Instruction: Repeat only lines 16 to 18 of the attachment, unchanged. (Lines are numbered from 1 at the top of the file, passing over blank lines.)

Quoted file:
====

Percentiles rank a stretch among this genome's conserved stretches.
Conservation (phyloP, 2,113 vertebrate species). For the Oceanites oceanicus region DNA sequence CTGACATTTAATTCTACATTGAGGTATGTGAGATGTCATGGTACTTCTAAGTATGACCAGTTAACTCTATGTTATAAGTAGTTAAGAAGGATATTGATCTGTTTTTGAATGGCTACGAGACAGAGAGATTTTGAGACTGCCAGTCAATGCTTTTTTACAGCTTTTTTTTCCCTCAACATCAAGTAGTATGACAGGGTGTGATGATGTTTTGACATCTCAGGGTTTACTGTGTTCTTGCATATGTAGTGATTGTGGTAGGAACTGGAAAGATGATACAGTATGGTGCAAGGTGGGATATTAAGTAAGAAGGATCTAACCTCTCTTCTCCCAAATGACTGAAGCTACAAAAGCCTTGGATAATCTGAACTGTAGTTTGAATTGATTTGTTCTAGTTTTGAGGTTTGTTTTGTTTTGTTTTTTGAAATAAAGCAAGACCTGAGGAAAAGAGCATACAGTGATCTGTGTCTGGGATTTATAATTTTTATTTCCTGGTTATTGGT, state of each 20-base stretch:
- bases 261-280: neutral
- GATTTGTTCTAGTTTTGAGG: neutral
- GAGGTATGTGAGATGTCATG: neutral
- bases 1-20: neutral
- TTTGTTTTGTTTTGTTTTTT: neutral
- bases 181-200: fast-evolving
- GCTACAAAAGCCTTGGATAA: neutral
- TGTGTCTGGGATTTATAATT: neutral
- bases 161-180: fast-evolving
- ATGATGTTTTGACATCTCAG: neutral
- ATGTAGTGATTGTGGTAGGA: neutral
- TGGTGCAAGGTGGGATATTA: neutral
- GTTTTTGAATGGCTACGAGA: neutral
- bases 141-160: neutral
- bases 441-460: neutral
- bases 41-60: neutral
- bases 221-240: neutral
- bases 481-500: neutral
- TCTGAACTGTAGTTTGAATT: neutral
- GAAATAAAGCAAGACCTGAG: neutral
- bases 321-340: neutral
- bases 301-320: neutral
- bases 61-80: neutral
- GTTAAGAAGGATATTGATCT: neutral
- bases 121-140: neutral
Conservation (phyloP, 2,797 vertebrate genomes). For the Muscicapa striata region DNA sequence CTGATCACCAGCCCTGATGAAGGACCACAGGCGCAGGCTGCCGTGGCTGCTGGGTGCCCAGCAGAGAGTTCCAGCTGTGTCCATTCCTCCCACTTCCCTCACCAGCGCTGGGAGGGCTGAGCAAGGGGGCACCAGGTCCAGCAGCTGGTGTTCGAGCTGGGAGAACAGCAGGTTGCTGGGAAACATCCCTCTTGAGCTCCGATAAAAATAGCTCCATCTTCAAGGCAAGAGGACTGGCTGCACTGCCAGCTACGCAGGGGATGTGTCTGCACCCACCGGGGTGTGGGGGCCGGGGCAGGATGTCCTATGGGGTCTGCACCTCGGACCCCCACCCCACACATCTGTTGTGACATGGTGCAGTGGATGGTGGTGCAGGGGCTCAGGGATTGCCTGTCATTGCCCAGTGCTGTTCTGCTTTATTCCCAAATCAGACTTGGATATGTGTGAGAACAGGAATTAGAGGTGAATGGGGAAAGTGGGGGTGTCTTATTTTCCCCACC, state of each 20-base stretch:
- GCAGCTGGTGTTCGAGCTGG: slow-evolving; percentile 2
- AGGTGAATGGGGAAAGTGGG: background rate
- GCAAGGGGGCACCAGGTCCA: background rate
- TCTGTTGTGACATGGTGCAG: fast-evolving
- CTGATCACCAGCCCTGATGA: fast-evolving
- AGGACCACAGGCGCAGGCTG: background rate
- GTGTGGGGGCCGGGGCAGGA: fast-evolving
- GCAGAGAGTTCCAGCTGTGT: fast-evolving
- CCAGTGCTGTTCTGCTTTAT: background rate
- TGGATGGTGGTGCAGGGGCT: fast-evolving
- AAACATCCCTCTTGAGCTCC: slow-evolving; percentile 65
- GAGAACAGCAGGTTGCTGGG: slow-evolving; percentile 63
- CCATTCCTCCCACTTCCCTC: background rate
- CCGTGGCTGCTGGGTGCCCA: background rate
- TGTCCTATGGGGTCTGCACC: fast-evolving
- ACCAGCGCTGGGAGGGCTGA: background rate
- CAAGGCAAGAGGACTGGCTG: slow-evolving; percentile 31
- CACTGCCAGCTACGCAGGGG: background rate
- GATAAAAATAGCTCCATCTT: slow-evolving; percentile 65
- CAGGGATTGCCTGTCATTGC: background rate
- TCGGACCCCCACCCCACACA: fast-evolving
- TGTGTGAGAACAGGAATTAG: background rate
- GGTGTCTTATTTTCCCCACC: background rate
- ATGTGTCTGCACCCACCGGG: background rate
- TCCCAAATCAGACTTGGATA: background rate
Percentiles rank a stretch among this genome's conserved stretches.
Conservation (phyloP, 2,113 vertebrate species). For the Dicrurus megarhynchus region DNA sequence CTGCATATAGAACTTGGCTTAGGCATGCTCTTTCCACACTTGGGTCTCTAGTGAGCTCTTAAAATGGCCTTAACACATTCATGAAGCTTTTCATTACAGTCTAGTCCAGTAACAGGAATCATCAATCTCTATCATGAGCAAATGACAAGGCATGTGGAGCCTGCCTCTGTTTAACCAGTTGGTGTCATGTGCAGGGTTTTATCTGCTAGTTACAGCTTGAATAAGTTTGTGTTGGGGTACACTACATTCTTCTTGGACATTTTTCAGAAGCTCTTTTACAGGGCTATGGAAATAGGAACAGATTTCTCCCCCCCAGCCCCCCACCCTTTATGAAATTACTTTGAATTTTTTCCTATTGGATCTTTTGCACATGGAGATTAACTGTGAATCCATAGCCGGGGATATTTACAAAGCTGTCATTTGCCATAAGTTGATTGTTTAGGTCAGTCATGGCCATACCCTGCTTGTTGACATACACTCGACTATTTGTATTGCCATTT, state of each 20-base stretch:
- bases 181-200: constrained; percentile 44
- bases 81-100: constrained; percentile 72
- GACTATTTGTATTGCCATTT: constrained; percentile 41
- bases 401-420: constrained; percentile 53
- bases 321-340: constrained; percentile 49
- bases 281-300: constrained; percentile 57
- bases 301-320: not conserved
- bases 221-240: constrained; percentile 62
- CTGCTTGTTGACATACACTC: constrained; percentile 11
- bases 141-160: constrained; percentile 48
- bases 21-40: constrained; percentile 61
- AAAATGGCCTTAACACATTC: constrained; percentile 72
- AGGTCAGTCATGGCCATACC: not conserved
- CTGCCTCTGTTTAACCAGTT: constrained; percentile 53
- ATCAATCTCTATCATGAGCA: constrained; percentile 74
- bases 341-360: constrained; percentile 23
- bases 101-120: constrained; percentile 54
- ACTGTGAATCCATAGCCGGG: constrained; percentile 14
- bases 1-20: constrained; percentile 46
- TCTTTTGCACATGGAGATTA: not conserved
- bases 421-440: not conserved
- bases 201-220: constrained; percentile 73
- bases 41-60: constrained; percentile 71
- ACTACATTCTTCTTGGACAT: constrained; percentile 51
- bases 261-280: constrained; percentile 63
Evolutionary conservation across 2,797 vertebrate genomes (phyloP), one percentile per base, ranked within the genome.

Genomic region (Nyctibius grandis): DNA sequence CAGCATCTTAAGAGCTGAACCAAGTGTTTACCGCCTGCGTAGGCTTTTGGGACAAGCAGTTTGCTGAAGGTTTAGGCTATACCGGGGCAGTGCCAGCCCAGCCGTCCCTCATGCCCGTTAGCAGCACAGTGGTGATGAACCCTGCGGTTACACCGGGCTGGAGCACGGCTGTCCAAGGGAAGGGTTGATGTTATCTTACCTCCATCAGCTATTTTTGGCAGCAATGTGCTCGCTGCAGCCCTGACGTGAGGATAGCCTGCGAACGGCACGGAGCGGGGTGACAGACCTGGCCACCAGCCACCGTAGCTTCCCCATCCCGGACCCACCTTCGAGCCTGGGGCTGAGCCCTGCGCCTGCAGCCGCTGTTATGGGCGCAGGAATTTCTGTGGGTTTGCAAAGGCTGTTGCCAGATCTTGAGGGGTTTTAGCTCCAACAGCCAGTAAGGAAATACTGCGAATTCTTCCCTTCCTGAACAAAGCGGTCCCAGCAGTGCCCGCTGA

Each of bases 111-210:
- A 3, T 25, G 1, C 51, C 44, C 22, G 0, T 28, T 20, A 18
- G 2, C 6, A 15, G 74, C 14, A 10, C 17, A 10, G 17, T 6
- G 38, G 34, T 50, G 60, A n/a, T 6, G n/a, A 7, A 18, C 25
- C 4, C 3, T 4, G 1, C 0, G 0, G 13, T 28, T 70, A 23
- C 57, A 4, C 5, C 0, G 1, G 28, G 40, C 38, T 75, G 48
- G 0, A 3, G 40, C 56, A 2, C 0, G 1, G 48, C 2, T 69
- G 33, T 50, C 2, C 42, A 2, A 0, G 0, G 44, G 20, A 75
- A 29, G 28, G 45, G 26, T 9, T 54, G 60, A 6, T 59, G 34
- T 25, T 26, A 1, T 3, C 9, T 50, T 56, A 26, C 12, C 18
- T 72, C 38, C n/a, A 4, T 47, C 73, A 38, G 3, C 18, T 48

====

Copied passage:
- bases 141-160: neutral
- bases 441-460: neutral
- bases 41-60: neutral